if lengths and len(set(lengths)) == 1:
return list(set(arr))
return []

print(find_equi_freq_subsequence_groupby([3, 1, 3, 2, 1, 2, 3, 1]))```

Output: `[1, 2, 3]`

Here, `groupby` creates groups of identical elements (after sorting), and these group sizes are compared. The result is clear but this method assumes the initial sequence can be sorted, which might not always be desirable or possible.

## Method 4: Frequency Array

With a frequency array, we assume the input data has a known range of integers. Here, a fixed-size list is employed to hold counts and is checked against conditions required for a subsequence to have equal frequencies. It’s memory-efficient for a known numeric range.

Here’s an example:

```def find_equi_freq_subsequence_freq_array(arr, value_range):
freq_array = [0] * value_range
equi_freq_subseq = []

for elem in arr:
freq_array[elem - 1] += 1  # assuming input values are 1-indexed.
if len(set(freq_array))  0]

return equi_freq_subseq

print(find_equi_freq_subsequence_freq_array([3, 1, 3, 2, 1, 2, 3, 1], 3))```

Output: `[1, 2, 3]`

The provided function `find_equi_freq_subsequence_freq_array()` maintains a frequency array based on the range of possible values. After processing the entire array, it determines if a valid subsequence exists based on unique non-zero counts. This is only feasible when the values are integers within a specified range.

## Bonus One-Liner Method 5: List Comprehension and min-max

A quick solution leveraging Python’s powerful list comprehension and the built-in min and max functions can be used to find an equi-frequent subsequence within a simplified context where the input is preprocessed into counts.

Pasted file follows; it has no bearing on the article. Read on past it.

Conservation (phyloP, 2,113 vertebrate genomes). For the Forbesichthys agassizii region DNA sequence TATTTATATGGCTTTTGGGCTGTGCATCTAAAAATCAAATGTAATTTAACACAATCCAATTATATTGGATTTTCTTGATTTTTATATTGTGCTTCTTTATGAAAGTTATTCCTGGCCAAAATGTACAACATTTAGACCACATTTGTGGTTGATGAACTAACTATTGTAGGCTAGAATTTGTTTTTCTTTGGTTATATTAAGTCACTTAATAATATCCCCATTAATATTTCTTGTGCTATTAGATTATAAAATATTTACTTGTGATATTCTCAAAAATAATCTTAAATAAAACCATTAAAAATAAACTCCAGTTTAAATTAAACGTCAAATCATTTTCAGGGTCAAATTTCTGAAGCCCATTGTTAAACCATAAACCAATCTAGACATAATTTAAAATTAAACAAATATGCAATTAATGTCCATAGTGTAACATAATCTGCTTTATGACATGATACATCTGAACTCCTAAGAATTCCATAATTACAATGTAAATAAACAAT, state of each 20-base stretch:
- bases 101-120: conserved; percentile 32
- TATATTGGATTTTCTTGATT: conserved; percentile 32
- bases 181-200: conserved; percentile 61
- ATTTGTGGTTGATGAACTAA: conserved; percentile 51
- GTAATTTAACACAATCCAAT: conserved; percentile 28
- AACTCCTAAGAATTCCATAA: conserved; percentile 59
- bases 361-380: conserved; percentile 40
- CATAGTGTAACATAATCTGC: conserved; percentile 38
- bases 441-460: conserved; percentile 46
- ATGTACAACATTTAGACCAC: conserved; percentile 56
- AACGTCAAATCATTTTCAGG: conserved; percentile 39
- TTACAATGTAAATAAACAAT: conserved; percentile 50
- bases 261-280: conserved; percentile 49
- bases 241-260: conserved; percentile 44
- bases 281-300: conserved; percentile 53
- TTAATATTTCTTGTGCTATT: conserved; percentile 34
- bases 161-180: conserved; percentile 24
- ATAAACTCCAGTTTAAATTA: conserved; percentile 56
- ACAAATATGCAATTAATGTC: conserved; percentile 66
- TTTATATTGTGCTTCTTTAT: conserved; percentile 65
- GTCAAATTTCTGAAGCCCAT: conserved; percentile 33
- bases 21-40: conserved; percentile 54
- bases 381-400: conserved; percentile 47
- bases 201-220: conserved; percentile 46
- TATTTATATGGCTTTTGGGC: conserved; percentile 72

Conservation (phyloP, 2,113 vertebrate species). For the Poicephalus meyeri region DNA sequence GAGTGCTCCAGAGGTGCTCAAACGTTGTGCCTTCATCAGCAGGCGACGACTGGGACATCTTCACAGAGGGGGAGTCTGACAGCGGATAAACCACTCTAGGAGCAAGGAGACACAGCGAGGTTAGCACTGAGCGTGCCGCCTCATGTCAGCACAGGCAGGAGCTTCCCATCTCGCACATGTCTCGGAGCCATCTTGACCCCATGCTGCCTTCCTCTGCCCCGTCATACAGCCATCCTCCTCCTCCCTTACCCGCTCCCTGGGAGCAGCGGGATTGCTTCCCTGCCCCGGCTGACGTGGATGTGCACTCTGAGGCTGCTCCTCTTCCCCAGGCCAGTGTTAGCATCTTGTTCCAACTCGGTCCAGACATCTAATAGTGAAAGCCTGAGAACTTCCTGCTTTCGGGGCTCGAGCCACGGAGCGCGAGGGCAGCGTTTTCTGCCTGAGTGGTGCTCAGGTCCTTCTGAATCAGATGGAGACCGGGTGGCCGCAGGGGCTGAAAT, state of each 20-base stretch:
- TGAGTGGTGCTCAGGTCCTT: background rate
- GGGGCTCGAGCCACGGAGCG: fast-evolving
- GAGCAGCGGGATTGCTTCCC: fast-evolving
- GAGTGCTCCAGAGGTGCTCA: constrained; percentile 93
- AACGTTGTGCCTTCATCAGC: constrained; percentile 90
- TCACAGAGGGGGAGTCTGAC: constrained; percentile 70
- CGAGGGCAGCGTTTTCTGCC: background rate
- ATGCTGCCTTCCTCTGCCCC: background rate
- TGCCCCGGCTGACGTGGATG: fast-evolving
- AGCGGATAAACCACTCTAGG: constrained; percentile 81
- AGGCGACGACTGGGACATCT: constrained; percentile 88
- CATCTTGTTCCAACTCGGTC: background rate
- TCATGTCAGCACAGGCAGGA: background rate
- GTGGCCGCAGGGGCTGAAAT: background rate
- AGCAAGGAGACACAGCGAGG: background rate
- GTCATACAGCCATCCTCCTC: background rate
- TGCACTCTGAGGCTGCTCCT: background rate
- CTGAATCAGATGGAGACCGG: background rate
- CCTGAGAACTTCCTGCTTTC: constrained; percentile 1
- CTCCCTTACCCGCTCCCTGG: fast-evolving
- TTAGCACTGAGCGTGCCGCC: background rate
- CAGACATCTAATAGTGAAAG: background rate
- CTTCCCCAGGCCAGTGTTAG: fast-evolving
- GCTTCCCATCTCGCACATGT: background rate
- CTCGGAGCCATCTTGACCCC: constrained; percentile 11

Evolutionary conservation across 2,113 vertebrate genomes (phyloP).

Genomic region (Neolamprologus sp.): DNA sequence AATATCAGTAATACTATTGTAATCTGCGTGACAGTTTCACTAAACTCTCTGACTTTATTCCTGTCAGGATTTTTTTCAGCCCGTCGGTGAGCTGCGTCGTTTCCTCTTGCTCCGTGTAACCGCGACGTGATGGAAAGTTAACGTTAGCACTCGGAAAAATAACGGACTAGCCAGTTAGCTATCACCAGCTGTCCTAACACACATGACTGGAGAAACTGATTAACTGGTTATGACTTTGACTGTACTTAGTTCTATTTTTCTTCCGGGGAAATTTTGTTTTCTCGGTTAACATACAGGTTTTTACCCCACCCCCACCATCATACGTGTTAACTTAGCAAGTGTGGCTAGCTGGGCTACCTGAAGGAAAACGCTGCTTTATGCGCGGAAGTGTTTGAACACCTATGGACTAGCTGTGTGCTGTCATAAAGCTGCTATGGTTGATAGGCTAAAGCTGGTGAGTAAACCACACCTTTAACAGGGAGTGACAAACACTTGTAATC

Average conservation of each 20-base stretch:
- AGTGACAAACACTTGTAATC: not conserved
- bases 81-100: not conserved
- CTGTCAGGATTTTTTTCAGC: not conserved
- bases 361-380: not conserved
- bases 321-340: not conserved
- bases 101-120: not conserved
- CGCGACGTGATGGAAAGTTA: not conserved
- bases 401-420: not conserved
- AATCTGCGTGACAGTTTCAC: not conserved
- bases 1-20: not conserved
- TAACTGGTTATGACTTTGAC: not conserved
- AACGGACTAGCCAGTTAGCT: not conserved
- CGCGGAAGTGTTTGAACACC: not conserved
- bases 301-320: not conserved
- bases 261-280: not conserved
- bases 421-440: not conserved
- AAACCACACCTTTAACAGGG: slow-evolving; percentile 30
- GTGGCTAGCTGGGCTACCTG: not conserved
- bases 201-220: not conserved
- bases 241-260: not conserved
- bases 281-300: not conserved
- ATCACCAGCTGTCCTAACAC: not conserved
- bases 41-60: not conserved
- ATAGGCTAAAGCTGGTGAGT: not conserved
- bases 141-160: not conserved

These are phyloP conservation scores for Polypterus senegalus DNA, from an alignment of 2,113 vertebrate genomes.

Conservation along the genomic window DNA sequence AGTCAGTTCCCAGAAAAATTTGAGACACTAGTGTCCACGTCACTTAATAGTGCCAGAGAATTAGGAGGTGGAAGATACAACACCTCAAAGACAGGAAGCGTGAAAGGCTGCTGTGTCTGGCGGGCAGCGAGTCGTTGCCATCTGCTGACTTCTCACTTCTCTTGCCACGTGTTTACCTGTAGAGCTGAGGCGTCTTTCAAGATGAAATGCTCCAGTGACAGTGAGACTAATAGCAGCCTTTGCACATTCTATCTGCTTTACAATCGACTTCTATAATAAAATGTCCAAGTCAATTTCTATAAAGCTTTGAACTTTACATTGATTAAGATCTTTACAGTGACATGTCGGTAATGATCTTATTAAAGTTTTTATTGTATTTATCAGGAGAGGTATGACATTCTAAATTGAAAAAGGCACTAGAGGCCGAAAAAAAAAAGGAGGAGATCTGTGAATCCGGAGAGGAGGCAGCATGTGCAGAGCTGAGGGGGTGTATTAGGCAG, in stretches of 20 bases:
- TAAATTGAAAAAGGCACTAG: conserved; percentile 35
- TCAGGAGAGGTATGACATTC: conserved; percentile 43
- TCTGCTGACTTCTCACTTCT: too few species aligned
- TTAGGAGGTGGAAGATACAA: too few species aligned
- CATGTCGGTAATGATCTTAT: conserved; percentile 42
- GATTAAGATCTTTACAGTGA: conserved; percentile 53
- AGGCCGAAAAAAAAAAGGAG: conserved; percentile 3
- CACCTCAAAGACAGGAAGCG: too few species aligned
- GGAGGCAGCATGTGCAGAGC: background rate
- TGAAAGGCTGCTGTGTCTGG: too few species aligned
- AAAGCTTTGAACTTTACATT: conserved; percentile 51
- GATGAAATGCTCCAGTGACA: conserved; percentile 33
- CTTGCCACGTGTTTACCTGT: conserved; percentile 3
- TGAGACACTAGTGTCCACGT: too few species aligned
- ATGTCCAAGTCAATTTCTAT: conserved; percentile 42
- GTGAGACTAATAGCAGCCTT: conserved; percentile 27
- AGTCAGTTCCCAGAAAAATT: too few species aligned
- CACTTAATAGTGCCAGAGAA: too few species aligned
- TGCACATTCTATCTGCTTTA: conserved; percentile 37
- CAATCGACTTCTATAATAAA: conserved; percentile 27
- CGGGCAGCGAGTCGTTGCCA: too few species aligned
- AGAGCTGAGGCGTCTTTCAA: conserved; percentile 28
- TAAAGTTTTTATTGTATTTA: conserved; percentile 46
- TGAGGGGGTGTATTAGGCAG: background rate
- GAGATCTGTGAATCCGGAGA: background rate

Here’s an example:

```arr = [3, 1, 3, 2, 1, 2, 3, 1]

freqs = {elem: arr.count(elem) for elem in set(arr)}
equi_freq_subseq = [elem for elem, count in freqs.items() if count == min(freqs.values()) or count == max(freqs.values())]

print(equi_freq_subseq)```

Output: `[1, 2, 3]`

In this one-liner, we build a frequency dictionary with comprehensions, then select elements that have the least or most frequent counts. Note that this assumes an equi-frequency subsequence matches the min or max frequency, which might not always hold true.

## Summary/Discussion

• Method 1: Hash Map and Iteration. Efficient for lists where a valid subsequence is found quickly. May not work well for large datasets with no matching subsequences.
• Method 2: Counter with Combinations. Can find all possible sequences but is costly in terms of performance for larger input arrays.
• Method 3: GroupBy from itertools. Clean for sorted data but requires input mutation through sorting, which isn’t always viable.
• Method 4: Frequency Array. Best for inputs with a known range of numeric values but lacks flexibility for other data types or ranges.
• Bonus Method 5: List Comprehension and min-max. Quick and elegant but rests on the assumption that min-max frequencies are indicative of a valid subsequence.